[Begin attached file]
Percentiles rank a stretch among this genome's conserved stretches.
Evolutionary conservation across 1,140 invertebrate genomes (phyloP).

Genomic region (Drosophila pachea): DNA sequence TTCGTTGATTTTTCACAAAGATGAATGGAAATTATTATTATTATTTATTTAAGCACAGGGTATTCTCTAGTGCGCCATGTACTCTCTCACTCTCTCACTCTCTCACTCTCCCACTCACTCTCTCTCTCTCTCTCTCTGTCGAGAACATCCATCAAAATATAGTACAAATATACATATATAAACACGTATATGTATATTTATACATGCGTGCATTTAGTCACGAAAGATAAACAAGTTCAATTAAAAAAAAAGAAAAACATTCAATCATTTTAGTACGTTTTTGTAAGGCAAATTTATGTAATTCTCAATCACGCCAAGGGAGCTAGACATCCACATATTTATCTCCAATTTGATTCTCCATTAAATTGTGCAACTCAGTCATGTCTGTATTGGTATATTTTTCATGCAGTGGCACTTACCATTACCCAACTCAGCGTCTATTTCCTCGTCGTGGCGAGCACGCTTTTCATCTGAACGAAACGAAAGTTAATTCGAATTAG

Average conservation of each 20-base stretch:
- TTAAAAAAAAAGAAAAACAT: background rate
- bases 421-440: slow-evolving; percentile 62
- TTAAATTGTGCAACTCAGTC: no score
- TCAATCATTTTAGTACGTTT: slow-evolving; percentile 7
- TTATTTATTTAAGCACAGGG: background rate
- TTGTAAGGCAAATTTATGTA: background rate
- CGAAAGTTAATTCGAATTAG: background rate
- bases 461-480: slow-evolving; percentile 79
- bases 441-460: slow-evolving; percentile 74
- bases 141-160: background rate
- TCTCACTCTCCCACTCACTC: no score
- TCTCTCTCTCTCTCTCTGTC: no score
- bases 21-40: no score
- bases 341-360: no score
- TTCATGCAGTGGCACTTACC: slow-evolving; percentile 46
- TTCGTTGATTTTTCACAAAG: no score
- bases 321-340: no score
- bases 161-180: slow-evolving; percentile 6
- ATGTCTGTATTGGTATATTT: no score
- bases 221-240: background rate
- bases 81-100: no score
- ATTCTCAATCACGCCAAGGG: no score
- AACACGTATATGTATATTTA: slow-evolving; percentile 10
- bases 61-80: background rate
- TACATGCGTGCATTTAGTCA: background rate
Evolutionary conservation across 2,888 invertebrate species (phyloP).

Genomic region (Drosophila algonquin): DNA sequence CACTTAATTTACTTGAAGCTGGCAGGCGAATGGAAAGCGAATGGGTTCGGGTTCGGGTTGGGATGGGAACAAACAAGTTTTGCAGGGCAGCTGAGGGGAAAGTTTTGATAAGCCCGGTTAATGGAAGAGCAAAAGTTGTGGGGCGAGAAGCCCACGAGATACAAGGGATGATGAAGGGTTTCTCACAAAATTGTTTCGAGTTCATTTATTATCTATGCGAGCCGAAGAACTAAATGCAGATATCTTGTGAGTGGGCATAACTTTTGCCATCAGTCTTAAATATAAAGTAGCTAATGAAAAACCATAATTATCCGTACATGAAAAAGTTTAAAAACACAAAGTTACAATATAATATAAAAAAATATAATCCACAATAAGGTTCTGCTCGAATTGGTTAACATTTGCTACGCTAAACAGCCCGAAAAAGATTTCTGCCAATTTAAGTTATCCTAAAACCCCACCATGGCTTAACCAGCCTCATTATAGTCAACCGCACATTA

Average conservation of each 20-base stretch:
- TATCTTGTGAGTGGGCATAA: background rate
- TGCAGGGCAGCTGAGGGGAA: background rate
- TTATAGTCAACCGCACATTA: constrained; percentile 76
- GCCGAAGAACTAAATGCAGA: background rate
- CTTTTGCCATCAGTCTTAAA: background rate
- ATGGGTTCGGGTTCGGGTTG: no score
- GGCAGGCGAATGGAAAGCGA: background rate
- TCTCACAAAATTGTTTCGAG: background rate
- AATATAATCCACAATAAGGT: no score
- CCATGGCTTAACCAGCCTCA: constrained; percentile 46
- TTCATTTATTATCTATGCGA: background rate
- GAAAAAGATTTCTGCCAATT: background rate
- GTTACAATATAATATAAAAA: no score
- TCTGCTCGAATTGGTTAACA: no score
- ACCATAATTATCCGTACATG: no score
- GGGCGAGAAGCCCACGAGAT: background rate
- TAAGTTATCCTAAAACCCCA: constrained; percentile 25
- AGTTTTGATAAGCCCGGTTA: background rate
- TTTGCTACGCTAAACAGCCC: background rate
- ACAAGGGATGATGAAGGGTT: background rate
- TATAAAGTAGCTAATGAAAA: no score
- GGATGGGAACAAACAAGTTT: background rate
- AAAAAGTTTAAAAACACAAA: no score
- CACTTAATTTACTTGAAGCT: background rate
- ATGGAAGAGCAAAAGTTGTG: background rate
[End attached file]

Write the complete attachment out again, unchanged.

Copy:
Percentiles rank a stretch among this genome's conserved stretches.
Evolutionary conservation across 1,140 invertebrate genomes (phyloP).

Genomic region (Drosophila pachea): DNA sequence TTCGTTGATTTTTCACAAAGATGAATGGAAATTATTATTATTATTTATTTAAGCACAGGGTATTCTCTAGTGCGCCATGTACTCTCTCACTCTCTCACTCTCTCACTCTCCCACTCACTCTCTCTCTCTCTCTCTCTGTCGAGAACATCCATCAAAATATAGTACAAATATACATATATAAACACGTATATGTATATTTATACATGCGTGCATTTAGTCACGAAAGATAAACAAGTTCAATTAAAAAAAAAGAAAAACATTCAATCATTTTAGTACGTTTTTGTAAGGCAAATTTATGTAATTCTCAATCACGCCAAGGGAGCTAGACATCCACATATTTATCTCCAATTTGATTCTCCATTAAATTGTGCAACTCAGTCATGTCTGTATTGGTATATTTTTCATGCAGTGGCACTTACCATTACCCAACTCAGCGTCTATTTCCTCGTCGTGGCGAGCACGCTTTTCATCTGAACGAAACGAAAGTTAATTCGAATTAG

Average conservation of each 20-base stretch:
- TTAAAAAAAAAGAAAAACAT: background rate
- bases 421-440: slow-evolving; percentile 62
- TTAAATTGTGCAACTCAGTC: no score
- TCAATCATTTTAGTACGTTT: slow-evolving; percentile 7
- TTATTTATTTAAGCACAGGG: background rate
- TTGTAAGGCAAATTTATGTA: background rate
- CGAAAGTTAATTCGAATTAG: background rate
- bases 461-480: slow-evolving; percentile 79
- bases 441-460: slow-evolving; percentile 74
- bases 141-160: background rate
- TCTCACTCTCCCACTCACTC: no score
- TCTCTCTCTCTCTCTCTGTC: no score
- bases 21-40: no score
- bases 341-360: no score
- TTCATGCAGTGGCACTTACC: slow-evolving; percentile 46
- TTCGTTGATTTTTCACAAAG: no score
- bases 321-340: no score
- bases 161-180: slow-evolving; percentile 6
- ATGTCTGTATTGGTATATTT: no score
- bases 221-240: background rate
- bases 81-100: no score
- ATTCTCAATCACGCCAAGGG: no score
- AACACGTATATGTATATTTA: slow-evolving; percentile 10
- bases 61-80: background rate
- TACATGCGTGCATTTAGTCA: background rate
Evolutionary conservation across 2,888 invertebrate species (phyloP).

Genomic region (Drosophila algonquin): DNA sequence CACTTAATTTACTTGAAGCTGGCAGGCGAATGGAAAGCGAATGGGTTCGGGTTCGGGTTGGGATGGGAACAAACAAGTTTTGCAGGGCAGCTGAGGGGAAAGTTTTGATAAGCCCGGTTAATGGAAGAGCAAAAGTTGTGGGGCGAGAAGCCCACGAGATACAAGGGATGATGAAGGGTTTCTCACAAAATTGTTTCGAGTTCATTTATTATCTATGCGAGCCGAAGAACTAAATGCAGATATCTTGTGAGTGGGCATAACTTTTGCCATCAGTCTTAAATATAAAGTAGCTAATGAAAAACCATAATTATCCGTACATGAAAAAGTTTAAAAACACAAAGTTACAATATAATATAAAAAAATATAATCCACAATAAGGTTCTGCTCGAATTGGTTAACATTTGCTACGCTAAACAGCCCGAAAAAGATTTCTGCCAATTTAAGTTATCCTAAAACCCCACCATGGCTTAACCAGCCTCATTATAGTCAACCGCACATTA

Average conservation of each 20-base stretch:
- TATCTTGTGAGTGGGCATAA: background rate
- TGCAGGGCAGCTGAGGGGAA: background rate
- TTATAGTCAACCGCACATTA: constrained; percentile 76
- GCCGAAGAACTAAATGCAGA: background rate
- CTTTTGCCATCAGTCTTAAA: background rate
- ATGGGTTCGGGTTCGGGTTG: no score
- GGCAGGCGAATGGAAAGCGA: background rate
- TCTCACAAAATTGTTTCGAG: background rate
- AATATAATCCACAATAAGGT: no score
- CCATGGCTTAACCAGCCTCA: constrained; percentile 46
- TTCATTTATTATCTATGCGA: background rate
- GAAAAAGATTTCTGCCAATT: background rate
- GTTACAATATAATATAAAAA: no score
- TCTGCTCGAATTGGTTAACA: no score
- ACCATAATTATCCGTACATG: no score
- GGGCGAGAAGCCCACGAGAT: background rate
- TAAGTTATCCTAAAACCCCA: constrained; percentile 25
- AGTTTTGATAAGCCCGGTTA: background rate
- TTTGCTACGCTAAACAGCCC: background rate
- ACAAGGGATGATGAAGGGTT: background rate
- TATAAAGTAGCTAATGAAAA: no score
- GGATGGGAACAAACAAGTTT: background rate
- AAAAAGTTTAAAAACACAAA: no score
- CACTTAATTTACTTGAAGCT: background rate
- ATGGAAGAGCAAAAGTTGTG: background rate